Here we are, a week from Easter weekend, and there’s a lot to plan and do in a very short time frame.  Today I am prepping for a photo shoot that will take place tomorrow here at Connecticut Country House.  The shoot is definitely one more big thing that I am adding to my already overfilled plate – but essential to capture this time of year – the Easter festivities.

One of the great things about getting ready for this shoot is that it forces me to think about all the parts that make this holiday so special at Connecticut Country House. It’s time to play a little with various options.  Starting with the vibe of the whole affair – the overall springtime decor, the table, the flowers, the Easter baskets, and of course – the food.  Once I figure out my so-called theme, it makes me so much more focused as to what I need to do.

I hate to say it, but the very first thing – the most important thing – we need to tackle is none of the above.  It’s the dreaded cleaning. It’s just one of those things you have to do, in order to make room and time for what you really want to do.  So as of today, here’s the cleaning part of my to-do list (which will be shared with Murph’s honey-do list):

1. Clean windows.  O.K. I agree this is a humungous task, but I don’t have to do them all (thank goodness), and all at once – approach it in stages.  Determine where the bulk of your entertaining will take place, and focus on that area.  If you have any glass on the entryway door – that one is crucial to do – literally makes a brilliant first impression!

2. Air out the house.  The windows have probably not been opened much since last fall.  Now’s the time to let some fresh air in!

3. Upholstery and lampshades.  Give all your sofas and chairs a good vacuuming.  And while you’re at it – don’t forget the fabric covered lampshades – the brush attachment is perfect for that.  If you have cotton slipcovers like me, at least once every season, toss them into the washer, but don’t dry them completely – leave a tad damp.  Makes wrestling them back onto the frames so much easier.  Once they’re back on their respective pieces, you may just notice that the room smells a little fresher.

4. Clear off surfaces.  Now’s the perfect time to edit. Organize by putting stuff away or throwing out.  I have found that over the winter months, when indoor living reigns supreme, a lot of stuff has accumulated here, there, and pretty much everywhere!  I hate it. I find that after I edit, and there are just some things that don’t fit into a closet, cabinet, or drawer – baskets of all sizes are my saving grace!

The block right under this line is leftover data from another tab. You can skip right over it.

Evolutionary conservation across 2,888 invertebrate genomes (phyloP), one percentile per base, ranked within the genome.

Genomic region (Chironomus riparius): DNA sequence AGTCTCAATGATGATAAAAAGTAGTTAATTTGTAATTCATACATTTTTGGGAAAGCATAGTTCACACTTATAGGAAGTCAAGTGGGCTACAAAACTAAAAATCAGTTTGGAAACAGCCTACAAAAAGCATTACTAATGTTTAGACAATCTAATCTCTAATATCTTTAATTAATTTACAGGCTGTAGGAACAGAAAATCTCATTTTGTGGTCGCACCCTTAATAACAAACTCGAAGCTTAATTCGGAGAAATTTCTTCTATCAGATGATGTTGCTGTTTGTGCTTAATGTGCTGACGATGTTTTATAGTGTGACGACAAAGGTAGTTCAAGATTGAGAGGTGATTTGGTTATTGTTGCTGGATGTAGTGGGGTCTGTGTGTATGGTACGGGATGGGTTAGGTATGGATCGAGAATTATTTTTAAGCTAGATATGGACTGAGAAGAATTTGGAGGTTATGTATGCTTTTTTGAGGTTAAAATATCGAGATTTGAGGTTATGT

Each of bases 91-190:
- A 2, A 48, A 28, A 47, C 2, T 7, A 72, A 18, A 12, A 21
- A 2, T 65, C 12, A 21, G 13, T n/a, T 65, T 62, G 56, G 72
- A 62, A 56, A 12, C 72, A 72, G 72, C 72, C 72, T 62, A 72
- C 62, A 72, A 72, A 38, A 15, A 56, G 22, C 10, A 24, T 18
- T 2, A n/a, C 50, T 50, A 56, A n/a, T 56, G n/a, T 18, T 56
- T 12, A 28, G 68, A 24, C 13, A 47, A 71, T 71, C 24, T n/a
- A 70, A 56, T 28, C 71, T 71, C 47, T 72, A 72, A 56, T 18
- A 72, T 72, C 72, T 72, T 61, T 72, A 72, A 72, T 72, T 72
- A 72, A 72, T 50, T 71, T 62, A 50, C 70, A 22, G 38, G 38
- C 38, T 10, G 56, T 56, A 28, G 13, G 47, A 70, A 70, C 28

5. Dust and wax.  I have learned over the years to dust surfaces before vacuuming.  Rule of thumb: work from top to bottom.  A good spray wax (Endust) or lemon oil is key to polishing up beautiful wood surfaces and highlighting wood grain.

6. Clean mirrors and glass in frames. Checking for dust on vertical surfaces is key too. Mirrors and glass on framed artwork or photographs tend to get overlooked.  A little Windex does the trick.

7. Wash floors and vacuum rugs.  Now that all the stuff has fallen onto the floor, it’s time for a really good vacuuming and mopping.  In the spring, I roll up my rugs to expose the old wood floors, and store until next fall (but I definitely give it a good vacuuming before storing).  My floors get a good cleaning (and I get a really good work out) with a bucket of hot water and Murphy’s Oil Soap.

8. Clean silverware. Depending on how I decorate the table – I pull out the good silver.  I do like a little bit of a patina, so I use a liquid silver polish (Goddard’s Silver Dip) – dip the pieces in quickly and wash with soap and water.  Done.  Just takes the black tarnished edge off.

9. Iron linens.  Nothing like crisp and clean table linens. With my handy spray water bottle and spray starch at hand – they turn out beautifully. A long time ago, my Mom taught me to take linens and clothes out of the dryer as soon as they are done and hang or fold immediately – this prevents excessive wrinkles. And with a really hot Rowenta iron, a spritz of water  and starch – just beautiful.  Whenever possible, I like to keep up with this task and store all in one place for easy access and always at the ready.

10. Check glasses.  The day before I check all the glassware I’m going to use.  Sometimes glasses can be a little spotty right out of the dishwasher. To avoid this, I wash them by hand with soapy hot water – but here’s the secret – rinse well with very cold water. Let air dry. No spots!

I find that the more I can get accomplished a day or two before my event (with exception of the windows and slipcovers – this weekend is ideal), the chances are greater for me to enjoy the day of.

Love, Nora

 

 

 

 

 

 

 

 

 

 

  • Hey Nora – like you, I hate the thought of cleaning, but love the look and fresh smell when it’s done. I was told by my appliance repairman that to get glassware sparkling clean, place a jelly size mason jar with white vinegar on the top dishwasher rack during every wash and you will not get a great sparkle from your glassware, but you will also avoid calcium buildup, adding longevity to your dishwasher. I can attest that this works very well and is an affordable solution – especially if you purchase the vinegar from a Costco type store. Have a happy Easter!

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